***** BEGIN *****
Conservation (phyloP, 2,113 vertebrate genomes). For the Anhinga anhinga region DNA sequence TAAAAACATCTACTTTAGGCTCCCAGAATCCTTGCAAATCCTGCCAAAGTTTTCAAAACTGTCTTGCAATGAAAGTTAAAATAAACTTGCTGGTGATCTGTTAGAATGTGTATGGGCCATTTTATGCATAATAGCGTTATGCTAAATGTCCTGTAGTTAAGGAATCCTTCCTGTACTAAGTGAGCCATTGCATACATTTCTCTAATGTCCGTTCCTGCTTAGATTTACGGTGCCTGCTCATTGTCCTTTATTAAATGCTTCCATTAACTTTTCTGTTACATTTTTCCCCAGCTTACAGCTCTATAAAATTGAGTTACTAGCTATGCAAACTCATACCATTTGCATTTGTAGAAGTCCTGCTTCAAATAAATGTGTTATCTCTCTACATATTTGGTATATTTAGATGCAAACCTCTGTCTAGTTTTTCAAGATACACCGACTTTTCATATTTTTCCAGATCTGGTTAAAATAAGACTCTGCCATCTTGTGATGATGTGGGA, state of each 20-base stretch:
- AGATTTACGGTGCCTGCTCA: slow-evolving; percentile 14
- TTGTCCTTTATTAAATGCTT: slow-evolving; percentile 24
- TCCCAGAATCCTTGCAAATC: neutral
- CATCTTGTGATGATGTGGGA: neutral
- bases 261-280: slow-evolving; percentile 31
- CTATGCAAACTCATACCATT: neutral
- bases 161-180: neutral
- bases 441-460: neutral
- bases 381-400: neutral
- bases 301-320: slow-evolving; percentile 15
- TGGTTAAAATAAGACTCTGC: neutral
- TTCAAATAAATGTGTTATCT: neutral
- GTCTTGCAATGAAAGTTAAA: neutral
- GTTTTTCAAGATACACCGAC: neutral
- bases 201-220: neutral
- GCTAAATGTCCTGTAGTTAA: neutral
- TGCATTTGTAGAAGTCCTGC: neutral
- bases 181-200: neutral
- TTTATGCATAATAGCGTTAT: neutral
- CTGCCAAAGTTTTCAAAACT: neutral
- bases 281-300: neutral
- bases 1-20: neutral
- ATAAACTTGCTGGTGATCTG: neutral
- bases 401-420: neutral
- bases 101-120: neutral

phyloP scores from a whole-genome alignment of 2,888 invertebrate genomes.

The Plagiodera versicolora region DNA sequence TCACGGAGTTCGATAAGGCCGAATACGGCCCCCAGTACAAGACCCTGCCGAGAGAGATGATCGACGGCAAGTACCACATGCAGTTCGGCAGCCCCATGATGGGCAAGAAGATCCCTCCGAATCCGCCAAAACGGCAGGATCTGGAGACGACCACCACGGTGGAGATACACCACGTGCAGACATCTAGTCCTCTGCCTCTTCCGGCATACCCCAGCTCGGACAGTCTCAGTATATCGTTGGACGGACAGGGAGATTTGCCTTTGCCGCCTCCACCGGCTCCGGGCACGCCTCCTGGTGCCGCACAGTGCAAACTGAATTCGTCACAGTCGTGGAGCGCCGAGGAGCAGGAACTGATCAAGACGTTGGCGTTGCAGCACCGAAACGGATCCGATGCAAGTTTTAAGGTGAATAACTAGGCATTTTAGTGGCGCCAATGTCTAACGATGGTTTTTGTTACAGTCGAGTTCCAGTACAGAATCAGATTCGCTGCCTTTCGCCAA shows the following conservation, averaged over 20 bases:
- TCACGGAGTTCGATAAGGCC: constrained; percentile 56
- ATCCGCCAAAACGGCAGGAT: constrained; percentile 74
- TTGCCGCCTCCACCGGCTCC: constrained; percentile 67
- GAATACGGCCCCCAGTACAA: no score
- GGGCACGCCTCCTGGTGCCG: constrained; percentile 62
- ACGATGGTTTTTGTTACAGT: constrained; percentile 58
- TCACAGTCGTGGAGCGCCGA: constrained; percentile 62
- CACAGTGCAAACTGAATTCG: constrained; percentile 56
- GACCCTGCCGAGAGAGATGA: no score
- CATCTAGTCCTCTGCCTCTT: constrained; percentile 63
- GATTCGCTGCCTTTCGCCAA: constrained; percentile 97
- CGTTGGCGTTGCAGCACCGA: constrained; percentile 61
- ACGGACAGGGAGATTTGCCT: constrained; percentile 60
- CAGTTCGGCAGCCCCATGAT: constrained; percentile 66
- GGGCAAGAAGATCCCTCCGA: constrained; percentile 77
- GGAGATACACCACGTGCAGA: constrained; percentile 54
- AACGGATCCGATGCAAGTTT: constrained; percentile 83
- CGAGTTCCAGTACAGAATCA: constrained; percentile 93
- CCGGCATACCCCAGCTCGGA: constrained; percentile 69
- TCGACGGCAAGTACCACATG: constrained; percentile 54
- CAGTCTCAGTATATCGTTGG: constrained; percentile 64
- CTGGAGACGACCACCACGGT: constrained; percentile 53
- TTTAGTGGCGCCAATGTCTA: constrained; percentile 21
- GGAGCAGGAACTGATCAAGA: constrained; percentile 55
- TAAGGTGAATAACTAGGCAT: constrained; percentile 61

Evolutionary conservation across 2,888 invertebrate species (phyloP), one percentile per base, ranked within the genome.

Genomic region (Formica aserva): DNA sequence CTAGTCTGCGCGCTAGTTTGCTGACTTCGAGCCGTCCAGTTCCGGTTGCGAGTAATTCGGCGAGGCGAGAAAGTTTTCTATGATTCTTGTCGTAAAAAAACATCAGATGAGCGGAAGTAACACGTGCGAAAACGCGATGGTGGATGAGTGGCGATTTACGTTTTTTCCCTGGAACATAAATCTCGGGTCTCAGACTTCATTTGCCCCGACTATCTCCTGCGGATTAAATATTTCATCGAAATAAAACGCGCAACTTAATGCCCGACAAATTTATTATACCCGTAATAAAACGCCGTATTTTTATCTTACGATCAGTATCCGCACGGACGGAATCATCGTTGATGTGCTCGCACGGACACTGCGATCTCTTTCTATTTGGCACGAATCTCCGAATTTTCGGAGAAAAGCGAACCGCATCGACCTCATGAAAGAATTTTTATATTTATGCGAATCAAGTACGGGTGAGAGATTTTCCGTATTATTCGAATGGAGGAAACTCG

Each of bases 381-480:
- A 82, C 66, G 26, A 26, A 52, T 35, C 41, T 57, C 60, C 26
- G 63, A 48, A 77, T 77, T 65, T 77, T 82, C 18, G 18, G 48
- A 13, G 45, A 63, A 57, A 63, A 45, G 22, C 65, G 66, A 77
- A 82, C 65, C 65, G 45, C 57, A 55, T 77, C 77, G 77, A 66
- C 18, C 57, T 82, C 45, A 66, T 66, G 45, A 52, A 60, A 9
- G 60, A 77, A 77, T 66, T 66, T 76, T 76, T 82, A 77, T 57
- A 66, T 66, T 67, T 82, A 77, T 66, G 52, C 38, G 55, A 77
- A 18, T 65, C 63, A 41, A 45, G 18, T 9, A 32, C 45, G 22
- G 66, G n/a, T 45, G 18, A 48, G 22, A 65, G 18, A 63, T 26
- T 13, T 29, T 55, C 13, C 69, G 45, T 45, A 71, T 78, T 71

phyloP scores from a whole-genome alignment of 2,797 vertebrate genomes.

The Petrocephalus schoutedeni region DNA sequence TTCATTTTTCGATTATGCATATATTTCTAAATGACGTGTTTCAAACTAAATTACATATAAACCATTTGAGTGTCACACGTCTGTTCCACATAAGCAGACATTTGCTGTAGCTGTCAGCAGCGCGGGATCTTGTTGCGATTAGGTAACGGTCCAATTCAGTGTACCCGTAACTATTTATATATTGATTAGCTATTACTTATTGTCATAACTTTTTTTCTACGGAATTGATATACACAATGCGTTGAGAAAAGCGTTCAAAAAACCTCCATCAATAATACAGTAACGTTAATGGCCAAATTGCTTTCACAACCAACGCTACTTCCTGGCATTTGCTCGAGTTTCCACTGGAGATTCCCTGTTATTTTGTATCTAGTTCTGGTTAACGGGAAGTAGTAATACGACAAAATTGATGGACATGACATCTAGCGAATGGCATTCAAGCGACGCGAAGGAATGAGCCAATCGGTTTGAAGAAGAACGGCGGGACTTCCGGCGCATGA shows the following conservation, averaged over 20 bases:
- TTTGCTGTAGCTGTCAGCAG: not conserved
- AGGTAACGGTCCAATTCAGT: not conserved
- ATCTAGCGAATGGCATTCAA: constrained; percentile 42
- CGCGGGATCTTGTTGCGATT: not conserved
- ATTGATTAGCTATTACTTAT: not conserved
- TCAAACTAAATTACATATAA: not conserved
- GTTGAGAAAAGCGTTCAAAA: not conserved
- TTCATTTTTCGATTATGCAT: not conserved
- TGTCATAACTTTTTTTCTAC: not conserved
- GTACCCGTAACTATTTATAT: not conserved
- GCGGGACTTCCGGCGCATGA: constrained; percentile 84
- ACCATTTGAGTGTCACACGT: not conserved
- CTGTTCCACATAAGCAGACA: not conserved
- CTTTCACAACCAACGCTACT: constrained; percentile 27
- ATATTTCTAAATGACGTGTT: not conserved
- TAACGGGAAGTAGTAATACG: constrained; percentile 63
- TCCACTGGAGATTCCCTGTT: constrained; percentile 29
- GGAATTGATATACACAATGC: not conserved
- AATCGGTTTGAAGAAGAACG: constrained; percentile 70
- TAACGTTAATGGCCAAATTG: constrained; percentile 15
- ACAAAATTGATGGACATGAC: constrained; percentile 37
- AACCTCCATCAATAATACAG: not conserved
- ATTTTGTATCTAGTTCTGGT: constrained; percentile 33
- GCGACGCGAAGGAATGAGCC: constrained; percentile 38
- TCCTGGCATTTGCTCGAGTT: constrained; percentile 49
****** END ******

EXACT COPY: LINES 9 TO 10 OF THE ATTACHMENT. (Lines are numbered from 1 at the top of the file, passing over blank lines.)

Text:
- bases 441-460: neutral
- bases 381-400: neutral